Total recovered: 2,176,490
May 24, 7:45 p.m.
On Sunday, Muslims began celebration of Eid al-Fitr, marking the end of the Ramadan fast. The holiday usually consists of travel, family gatherings and large feasts spanning three days, according to CBC News, however this year the holiday presents differently as social distancing remains a priority. Some countries have issued curfews during the holiday, such as Turkey, Iraq and Jordan, while some have taken even stricter measures, including Saudi Arabia, which is enforcing a complete lockdown.
"We are frustrated that celebration this year is not the same. But there is no point getting angry. We just have to accept it, life goes on,” Rohaizam Zainuddin said, who will be celebrating with his parents but not his sister, who lives farther away.
May 24, 6 p.m.
Ocean City, Maryland, was back in business for Memorial Day weekend, and large crowds were drawn in to celebrate. While groups of 10 or more are prohibited, and masks were recommended but not enforced, videos displayed crowds walking on the boardwalk, most not wearing masks and not following social distancing guidelines. The large crowds from Saturday may be shocking to see after months of lockdowns, but regulars told CBS Baltimore that the boardwalk was not as crowded as a usual Memorial Day weekend.
“We have officers on horseback, foot patrol and vehicle patrol,” Ashley Miller of the Ocean City Police Department said. “If we do see groups of ten or more, we remind them that it is a violation of the governor’s order. Depending on the situation, we would determine what kind of action would be taken.”
May 24, 4:40 p.m.
A hairdresser in Missouri exposed up to 91 customers and coworkers to COVID-19 after she contracted it and continued to work for eight days. The unnamed hairstylist, who worked at a Great Clips, was symptomatic while working, according to CNN. The stylist is believed to have been infected while traveling.
"It is the hope of the department that because face coverings were worn throughout this exposure timeline, no additional cases will result,” the Springfield-Greene County Health Department said in a statement. Clay Goddard, the director of the department, said the community “can't have many more of these” incidents without causing a strain.
May 24, 3:15 p.m.
The majority of South Africa’s economy is set to reopen. South Africa President Cyril Ramaphosa announced the country will reopen the majority of its economy starting June 1. Most sectors will open under new level three regulations, but with strict observance of social distancing and health safety measures, according to Bloomberg. The national borders will remain closed and flights will continue to be grounded, except for cargo. Schools will begin a phased reopening and all public universities will be expected to begin remote teaching.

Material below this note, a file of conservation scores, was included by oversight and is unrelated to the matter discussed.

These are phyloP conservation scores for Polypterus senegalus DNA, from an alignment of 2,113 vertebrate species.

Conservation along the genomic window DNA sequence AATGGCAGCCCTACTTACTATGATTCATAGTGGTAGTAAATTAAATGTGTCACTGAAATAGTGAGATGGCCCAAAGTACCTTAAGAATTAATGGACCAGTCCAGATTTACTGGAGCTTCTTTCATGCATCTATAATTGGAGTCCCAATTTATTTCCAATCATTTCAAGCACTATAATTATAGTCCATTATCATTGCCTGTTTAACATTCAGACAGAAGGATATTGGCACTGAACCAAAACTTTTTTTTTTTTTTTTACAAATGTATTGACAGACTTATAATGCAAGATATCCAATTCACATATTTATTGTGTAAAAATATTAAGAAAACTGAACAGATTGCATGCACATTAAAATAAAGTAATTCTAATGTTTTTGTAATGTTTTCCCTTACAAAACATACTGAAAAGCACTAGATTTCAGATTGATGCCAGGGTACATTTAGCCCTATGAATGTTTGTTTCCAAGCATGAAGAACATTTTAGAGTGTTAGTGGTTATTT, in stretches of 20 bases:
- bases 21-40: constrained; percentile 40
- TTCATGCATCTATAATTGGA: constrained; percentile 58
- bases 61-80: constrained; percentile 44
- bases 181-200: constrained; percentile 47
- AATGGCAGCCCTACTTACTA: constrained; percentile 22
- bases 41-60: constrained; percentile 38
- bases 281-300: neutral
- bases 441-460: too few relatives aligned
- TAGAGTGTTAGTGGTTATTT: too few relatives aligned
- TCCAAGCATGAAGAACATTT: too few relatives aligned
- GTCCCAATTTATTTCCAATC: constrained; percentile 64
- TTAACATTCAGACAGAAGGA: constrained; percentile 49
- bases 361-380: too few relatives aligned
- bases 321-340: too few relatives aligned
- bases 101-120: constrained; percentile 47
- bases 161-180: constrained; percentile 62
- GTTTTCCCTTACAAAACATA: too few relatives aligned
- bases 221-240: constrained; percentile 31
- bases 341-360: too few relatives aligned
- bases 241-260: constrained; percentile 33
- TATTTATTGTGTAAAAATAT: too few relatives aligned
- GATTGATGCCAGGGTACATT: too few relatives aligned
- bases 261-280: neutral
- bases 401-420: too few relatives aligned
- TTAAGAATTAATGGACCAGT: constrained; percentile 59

The authorities have faced mounting criticism that some lockdown rules are nonsensical, have caused undue harm to the country and have no bearing on the fight against the virus, according to Bloomberg. “We’re now preparing for a further easing of the lockdown and a gradual opening of our economy,” Ramaphosa said. “If we lift the lockdown too abruptly and too quickly, we risk a rapid and unmanageable surge in infections. We will therefore continue to proceed cautiously, informed by the best available evidence.”
May 24, 1:50 p.m.
As many states begin to see lowering counts of new COVID-19 cases, North Carolina has reported its highest spike of confirmed cases of the virus in a single day in a press conference on Saturday. The report detailed 1,107 new cases, breaking the previous record by about 250 cases, according to NPR.
"This is a notable and concerning increase," the state's Department of Health and Human Services secretary, Mandy Cohen, in a statement. "As we head into a holiday weekend, please practice the three Ws – wear a face covering, wait six feet apart, and wash your hands frequently. When it comes to our health, we need to work together to protect our families, friends and neighbors." According to the Centers for Disease Control and Prevention, symptoms can take up to 14 days to appear after exposure to the virus.
May 24, 12:15 p.m.
Beaches start to see crowds as many Americans come out of lockdown to soak up some vitamin D this holiday weekend, however some beaches aren’t allowing swimming. Some beaches in New York City will be open this holiday weekend, but there are major restrictions in place to encourage social distancing. Coney Island and other city beaches are not allowing swimming. "It's very discouraging because we've made so much progress in the city," Coney Island resident Brian Ball told WABC. "It's like we are being punished." New York City Mayor Bill De Blasio said the decision on beaches will stay in place even if the city enters phase one of reopening, according to WABC.
A young man wearing a protective face mask rides his bicycle along a fairly crowded Coney Island boardwalk during the current coronavirus outbreak, the afternoon of Sunday, May 24, 2020, in New York. No swimming was allowed and social distancing reminders were abundant on the beach as Memorial Day weekend kicked off the first weekend of summer. (AP Photo/Kathy Willens)